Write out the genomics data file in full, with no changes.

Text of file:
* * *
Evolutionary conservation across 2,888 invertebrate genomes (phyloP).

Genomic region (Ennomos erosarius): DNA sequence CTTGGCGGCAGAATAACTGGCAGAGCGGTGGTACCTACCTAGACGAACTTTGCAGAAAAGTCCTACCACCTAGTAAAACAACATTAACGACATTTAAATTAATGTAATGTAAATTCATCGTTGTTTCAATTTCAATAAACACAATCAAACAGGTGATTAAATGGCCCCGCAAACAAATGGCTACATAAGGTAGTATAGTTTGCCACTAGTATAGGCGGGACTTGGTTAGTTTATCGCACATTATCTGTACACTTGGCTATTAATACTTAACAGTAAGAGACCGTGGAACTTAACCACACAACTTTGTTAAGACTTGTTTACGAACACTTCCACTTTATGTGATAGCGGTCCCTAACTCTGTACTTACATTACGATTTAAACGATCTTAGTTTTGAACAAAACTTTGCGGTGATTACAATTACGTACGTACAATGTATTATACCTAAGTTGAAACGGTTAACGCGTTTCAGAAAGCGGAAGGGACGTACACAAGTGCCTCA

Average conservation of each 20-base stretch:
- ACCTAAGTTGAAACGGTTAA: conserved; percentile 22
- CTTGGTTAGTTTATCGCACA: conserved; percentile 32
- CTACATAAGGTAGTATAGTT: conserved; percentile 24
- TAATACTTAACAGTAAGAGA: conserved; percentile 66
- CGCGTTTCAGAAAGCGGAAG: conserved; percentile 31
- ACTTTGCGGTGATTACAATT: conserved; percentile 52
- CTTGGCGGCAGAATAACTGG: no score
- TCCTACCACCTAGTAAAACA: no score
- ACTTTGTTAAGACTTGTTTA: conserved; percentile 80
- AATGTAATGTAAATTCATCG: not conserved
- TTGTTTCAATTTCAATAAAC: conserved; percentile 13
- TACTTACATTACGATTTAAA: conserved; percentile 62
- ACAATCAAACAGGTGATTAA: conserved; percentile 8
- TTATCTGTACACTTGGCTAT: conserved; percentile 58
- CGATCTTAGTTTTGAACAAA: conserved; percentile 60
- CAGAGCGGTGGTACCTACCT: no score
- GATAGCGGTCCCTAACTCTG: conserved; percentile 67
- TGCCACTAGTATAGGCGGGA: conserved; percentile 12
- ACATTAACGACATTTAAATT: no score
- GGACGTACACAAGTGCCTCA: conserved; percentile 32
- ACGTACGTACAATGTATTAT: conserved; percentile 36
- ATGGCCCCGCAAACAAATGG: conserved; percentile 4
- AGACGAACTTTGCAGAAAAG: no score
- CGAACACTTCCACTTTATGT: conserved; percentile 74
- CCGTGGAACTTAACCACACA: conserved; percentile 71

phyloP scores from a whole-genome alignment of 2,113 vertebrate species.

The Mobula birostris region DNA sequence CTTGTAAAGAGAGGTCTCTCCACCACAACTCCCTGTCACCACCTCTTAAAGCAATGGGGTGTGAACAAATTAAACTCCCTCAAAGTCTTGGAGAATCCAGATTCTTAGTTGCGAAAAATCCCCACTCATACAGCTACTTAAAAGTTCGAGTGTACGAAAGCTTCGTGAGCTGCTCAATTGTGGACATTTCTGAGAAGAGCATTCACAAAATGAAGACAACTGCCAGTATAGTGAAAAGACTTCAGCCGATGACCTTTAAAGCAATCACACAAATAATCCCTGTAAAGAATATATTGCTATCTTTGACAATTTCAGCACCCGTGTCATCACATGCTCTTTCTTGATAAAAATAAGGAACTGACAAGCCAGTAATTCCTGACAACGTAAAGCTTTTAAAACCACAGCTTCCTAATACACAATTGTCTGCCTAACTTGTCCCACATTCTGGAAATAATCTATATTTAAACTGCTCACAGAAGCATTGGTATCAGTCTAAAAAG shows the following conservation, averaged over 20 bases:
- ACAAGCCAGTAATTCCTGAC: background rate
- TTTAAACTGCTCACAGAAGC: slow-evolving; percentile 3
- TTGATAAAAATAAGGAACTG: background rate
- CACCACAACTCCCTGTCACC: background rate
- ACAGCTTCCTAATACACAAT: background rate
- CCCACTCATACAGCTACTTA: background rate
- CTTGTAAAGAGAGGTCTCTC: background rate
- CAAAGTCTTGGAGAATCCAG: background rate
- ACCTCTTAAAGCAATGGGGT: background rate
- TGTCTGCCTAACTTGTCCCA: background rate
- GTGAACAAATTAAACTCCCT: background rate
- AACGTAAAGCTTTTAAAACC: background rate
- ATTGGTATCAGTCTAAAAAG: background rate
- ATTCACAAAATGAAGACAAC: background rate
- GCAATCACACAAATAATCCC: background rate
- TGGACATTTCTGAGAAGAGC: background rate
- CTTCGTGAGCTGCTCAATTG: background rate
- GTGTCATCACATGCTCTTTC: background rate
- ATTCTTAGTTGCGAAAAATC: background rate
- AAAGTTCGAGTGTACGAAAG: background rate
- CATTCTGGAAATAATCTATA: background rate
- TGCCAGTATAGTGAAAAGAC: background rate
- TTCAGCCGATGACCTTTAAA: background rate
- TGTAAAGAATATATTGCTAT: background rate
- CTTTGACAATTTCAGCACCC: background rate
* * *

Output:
Evolutionary conservation across 2,888 invertebrate genomes (phyloP).

Genomic region (Ennomos erosarius): DNA sequence CTTGGCGGCAGAATAACTGGCAGAGCGGTGGTACCTACCTAGACGAACTTTGCAGAAAAGTCCTACCACCTAGTAAAACAACATTAACGACATTTAAATTAATGTAATGTAAATTCATCGTTGTTTCAATTTCAATAAACACAATCAAACAGGTGATTAAATGGCCCCGCAAACAAATGGCTACATAAGGTAGTATAGTTTGCCACTAGTATAGGCGGGACTTGGTTAGTTTATCGCACATTATCTGTACACTTGGCTATTAATACTTAACAGTAAGAGACCGTGGAACTTAACCACACAACTTTGTTAAGACTTGTTTACGAACACTTCCACTTTATGTGATAGCGGTCCCTAACTCTGTACTTACATTACGATTTAAACGATCTTAGTTTTGAACAAAACTTTGCGGTGATTACAATTACGTACGTACAATGTATTATACCTAAGTTGAAACGGTTAACGCGTTTCAGAAAGCGGAAGGGACGTACACAAGTGCCTCA

Average conservation of each 20-base stretch:
- ACCTAAGTTGAAACGGTTAA: conserved; percentile 22
- CTTGGTTAGTTTATCGCACA: conserved; percentile 32
- CTACATAAGGTAGTATAGTT: conserved; percentile 24
- TAATACTTAACAGTAAGAGA: conserved; percentile 66
- CGCGTTTCAGAAAGCGGAAG: conserved; percentile 31
- ACTTTGCGGTGATTACAATT: conserved; percentile 52
- CTTGGCGGCAGAATAACTGG: no score
- TCCTACCACCTAGTAAAACA: no score
- ACTTTGTTAAGACTTGTTTA: conserved; percentile 80
- AATGTAATGTAAATTCATCG: not conserved
- TTGTTTCAATTTCAATAAAC: conserved; percentile 13
- TACTTACATTACGATTTAAA: conserved; percentile 62
- ACAATCAAACAGGTGATTAA: conserved; percentile 8
- TTATCTGTACACTTGGCTAT: conserved; percentile 58
- CGATCTTAGTTTTGAACAAA: conserved; percentile 60
- CAGAGCGGTGGTACCTACCT: no score
- GATAGCGGTCCCTAACTCTG: conserved; percentile 67
- TGCCACTAGTATAGGCGGGA: conserved; percentile 12
- ACATTAACGACATTTAAATT: no score
- GGACGTACACAAGTGCCTCA: conserved; percentile 32
- ACGTACGTACAATGTATTAT: conserved; percentile 36
- ATGGCCCCGCAAACAAATGG: conserved; percentile 4
- AGACGAACTTTGCAGAAAAG: no score
- CGAACACTTCCACTTTATGT: conserved; percentile 74
- CCGTGGAACTTAACCACACA: conserved; percentile 71

phyloP scores from a whole-genome alignment of 2,113 vertebrate species.

The Mobula birostris region DNA sequence CTTGTAAAGAGAGGTCTCTCCACCACAACTCCCTGTCACCACCTCTTAAAGCAATGGGGTGTGAACAAATTAAACTCCCTCAAAGTCTTGGAGAATCCAGATTCTTAGTTGCGAAAAATCCCCACTCATACAGCTACTTAAAAGTTCGAGTGTACGAAAGCTTCGTGAGCTGCTCAATTGTGGACATTTCTGAGAAGAGCATTCACAAAATGAAGACAACTGCCAGTATAGTGAAAAGACTTCAGCCGATGACCTTTAAAGCAATCACACAAATAATCCCTGTAAAGAATATATTGCTATCTTTGACAATTTCAGCACCCGTGTCATCACATGCTCTTTCTTGATAAAAATAAGGAACTGACAAGCCAGTAATTCCTGACAACGTAAAGCTTTTAAAACCACAGCTTCCTAATACACAATTGTCTGCCTAACTTGTCCCACATTCTGGAAATAATCTATATTTAAACTGCTCACAGAAGCATTGGTATCAGTCTAAAAAG shows the following conservation, averaged over 20 bases:
- ACAAGCCAGTAATTCCTGAC: background rate
- TTTAAACTGCTCACAGAAGC: slow-evolving; percentile 3
- TTGATAAAAATAAGGAACTG: background rate
- CACCACAACTCCCTGTCACC: background rate
- ACAGCTTCCTAATACACAAT: background rate
- CCCACTCATACAGCTACTTA: background rate
- CTTGTAAAGAGAGGTCTCTC: background rate
- CAAAGTCTTGGAGAATCCAG: background rate
- ACCTCTTAAAGCAATGGGGT: background rate
- TGTCTGCCTAACTTGTCCCA: background rate
- GTGAACAAATTAAACTCCCT: background rate
- AACGTAAAGCTTTTAAAACC: background rate
- ATTGGTATCAGTCTAAAAAG: background rate
- ATTCACAAAATGAAGACAAC: background rate
- GCAATCACACAAATAATCCC: background rate
- TGGACATTTCTGAGAAGAGC: background rate
- CTTCGTGAGCTGCTCAATTG: background rate
- GTGTCATCACATGCTCTTTC: background rate
- ATTCTTAGTTGCGAAAAATC: background rate
- AAAGTTCGAGTGTACGAAAG: background rate
- CATTCTGGAAATAATCTATA: background rate
- TGCCAGTATAGTGAAAAGAC: background rate
- TTCAGCCGATGACCTTTAAA: background rate
- TGTAAAGAATATATTGCTAT: background rate
- CTTTGACAATTTCAGCACCC: background rate